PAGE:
The Wuloo Solar Driveway Alarm (about $75 for a two-pack) is a more affordable solar option than eMACROS. We like that it can detect objects up to 33 feet away and has four levels of motion sensitivity like Guardline. Unfortunately, its wireless range is only 1,800 feet—about 800 feet shorter than eMACROS' half-mile range. Still, the Wuloo wireless driveway alarm  is a solid alternative if you don't need the range.

Key features

  • Detection range: 33 ft.
  • Receiver range: 1,800 ft.
  • Sensor limit: Up to 8

Final word

Even though Guardline isn't the most affordable driveway alarm system, it includes many thoughtful features like unique alarm tones, an excellent wireless range, and support for up to 16 sensors.

When paired with other outdoor security equipment like security lights, outdoor cameras, and other affordable motion sensors, driveway sensors can keep you aware of what's happening at your home, whether you're there or not.

Driveway sensor FAQ

YoLink and eMACROS make driveways alarms with mobile apps. We recommend YoLink but not eMACROS. While there aren't many smart driveway alarms, we anticipate more growth in the future.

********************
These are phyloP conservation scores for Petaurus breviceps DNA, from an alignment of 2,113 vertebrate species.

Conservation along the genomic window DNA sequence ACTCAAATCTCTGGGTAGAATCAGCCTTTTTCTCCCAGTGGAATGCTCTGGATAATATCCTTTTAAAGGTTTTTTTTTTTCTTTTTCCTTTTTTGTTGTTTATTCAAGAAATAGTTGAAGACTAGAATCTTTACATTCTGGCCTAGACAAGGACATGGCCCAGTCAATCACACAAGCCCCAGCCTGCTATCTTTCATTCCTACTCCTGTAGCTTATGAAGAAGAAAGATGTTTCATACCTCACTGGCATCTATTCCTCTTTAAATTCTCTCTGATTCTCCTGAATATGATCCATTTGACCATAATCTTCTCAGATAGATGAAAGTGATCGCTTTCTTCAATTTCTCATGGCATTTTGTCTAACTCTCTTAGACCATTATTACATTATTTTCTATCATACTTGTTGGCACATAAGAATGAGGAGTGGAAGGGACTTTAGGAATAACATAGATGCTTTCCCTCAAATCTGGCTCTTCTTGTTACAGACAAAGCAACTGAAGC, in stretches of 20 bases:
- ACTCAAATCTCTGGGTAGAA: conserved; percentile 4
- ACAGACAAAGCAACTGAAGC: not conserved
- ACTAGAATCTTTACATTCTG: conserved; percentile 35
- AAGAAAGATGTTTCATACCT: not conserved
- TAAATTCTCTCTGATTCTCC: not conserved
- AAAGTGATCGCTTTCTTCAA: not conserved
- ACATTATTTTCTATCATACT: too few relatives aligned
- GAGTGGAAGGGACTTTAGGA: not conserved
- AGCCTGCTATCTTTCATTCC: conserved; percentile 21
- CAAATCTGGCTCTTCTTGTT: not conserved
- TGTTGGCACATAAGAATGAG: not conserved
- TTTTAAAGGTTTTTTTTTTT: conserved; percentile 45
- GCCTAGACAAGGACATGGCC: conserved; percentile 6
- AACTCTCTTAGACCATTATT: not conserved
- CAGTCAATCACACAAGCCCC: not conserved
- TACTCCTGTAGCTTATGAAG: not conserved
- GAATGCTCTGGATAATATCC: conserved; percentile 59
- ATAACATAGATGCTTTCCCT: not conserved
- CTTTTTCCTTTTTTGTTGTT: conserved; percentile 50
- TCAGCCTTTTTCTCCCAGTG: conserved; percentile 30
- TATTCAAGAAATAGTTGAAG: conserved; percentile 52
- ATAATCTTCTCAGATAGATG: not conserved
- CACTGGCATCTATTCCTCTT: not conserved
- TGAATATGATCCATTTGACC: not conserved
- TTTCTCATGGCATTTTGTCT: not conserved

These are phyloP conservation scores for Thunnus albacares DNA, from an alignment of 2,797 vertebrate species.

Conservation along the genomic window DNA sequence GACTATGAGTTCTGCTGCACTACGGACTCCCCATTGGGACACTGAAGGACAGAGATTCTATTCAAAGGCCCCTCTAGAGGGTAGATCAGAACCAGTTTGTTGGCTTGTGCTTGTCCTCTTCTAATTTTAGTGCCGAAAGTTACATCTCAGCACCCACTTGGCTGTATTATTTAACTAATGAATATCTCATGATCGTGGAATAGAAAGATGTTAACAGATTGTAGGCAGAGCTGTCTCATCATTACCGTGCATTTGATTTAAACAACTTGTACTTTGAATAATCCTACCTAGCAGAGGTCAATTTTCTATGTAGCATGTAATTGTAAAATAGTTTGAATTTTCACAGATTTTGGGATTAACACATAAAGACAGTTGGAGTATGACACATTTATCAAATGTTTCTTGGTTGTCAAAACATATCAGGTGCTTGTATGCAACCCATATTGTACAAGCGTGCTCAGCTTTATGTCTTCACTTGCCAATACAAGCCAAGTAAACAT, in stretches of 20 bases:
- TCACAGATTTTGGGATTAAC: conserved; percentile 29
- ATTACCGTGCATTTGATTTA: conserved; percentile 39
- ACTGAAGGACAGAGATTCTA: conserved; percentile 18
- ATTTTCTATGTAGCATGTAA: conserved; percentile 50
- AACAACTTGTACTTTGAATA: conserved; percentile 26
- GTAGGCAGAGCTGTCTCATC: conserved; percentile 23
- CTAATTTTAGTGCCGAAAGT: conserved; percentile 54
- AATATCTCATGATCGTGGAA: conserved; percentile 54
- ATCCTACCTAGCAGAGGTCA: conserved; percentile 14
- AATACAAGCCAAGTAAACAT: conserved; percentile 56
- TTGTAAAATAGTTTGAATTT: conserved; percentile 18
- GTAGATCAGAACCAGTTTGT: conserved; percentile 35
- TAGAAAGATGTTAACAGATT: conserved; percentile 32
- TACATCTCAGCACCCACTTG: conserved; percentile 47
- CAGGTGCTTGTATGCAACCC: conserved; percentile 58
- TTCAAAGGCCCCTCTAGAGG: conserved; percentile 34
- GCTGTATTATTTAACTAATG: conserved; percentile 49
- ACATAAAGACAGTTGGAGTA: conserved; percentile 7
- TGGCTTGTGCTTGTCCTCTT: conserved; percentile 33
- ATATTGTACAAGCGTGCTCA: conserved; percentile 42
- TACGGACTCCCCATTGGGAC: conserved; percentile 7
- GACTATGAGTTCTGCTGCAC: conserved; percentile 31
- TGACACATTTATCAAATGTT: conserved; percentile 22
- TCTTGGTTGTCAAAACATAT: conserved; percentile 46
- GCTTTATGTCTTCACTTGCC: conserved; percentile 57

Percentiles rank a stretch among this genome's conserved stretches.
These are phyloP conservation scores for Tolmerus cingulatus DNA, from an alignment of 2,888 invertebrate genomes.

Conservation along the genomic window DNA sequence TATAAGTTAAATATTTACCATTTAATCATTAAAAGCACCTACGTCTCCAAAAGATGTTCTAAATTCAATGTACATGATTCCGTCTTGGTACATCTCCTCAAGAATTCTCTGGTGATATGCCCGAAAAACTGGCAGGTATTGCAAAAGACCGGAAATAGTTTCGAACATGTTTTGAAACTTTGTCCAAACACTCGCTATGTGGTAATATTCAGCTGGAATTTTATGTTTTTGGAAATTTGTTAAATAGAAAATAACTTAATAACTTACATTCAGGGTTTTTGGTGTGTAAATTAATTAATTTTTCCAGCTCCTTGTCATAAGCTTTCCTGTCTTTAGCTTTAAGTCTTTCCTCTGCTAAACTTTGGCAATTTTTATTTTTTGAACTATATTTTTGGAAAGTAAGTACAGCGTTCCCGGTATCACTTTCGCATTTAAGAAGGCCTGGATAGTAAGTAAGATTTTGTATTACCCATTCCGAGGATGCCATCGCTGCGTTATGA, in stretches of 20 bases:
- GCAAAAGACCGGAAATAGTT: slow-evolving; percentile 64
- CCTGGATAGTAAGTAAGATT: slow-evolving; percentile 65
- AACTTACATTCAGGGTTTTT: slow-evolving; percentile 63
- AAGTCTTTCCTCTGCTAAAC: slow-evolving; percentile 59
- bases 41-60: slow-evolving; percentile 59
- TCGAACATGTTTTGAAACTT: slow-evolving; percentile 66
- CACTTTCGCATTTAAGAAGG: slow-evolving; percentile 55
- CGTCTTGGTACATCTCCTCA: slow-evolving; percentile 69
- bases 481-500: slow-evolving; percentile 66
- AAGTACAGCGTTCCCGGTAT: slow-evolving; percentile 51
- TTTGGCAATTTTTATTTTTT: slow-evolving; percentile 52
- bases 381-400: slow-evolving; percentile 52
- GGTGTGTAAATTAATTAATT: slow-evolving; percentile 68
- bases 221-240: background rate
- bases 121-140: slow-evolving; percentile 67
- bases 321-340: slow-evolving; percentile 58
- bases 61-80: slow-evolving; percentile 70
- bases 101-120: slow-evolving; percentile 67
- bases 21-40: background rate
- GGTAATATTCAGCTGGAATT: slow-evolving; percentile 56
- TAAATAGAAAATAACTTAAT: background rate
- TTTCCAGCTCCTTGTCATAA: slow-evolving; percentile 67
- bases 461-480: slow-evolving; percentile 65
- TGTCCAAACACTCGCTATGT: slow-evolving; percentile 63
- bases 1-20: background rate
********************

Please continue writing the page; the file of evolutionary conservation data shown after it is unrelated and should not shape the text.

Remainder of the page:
Driveway alarm systems have two main parts: a sensor and a receiver. When the sensor detects movement, it signals the receiver to sound an alarm or chime, so you'll know when someone's coming down your driveway before they're in your yard. This can help folks who live in homes with long driveways.

Sensors may use different methods to detect vehicles—and sometimes people—but they're not much more than an automatic doorbell for cars. You can use driveway sensors as standalone units or occasionally as part of a larger security system.

Here are the four types of residential driveway alarms in order of prevalence:

  • Passive infrared (PIR) driveway sensors use similar technology to a typical motion sensor. They sense movement by observing the infrared light (heat) coming from vehicles and are the most common type of driveway alarm. (All of our top picks use passive infrared sensors.)
  • Magnetic probe sensors react only to metal, making them less prone to false alarms triggered by pets or kids playing in the driveway. However, a magnetic probe motion detector is expensive, and you need to bury it beside the driveway for the best results.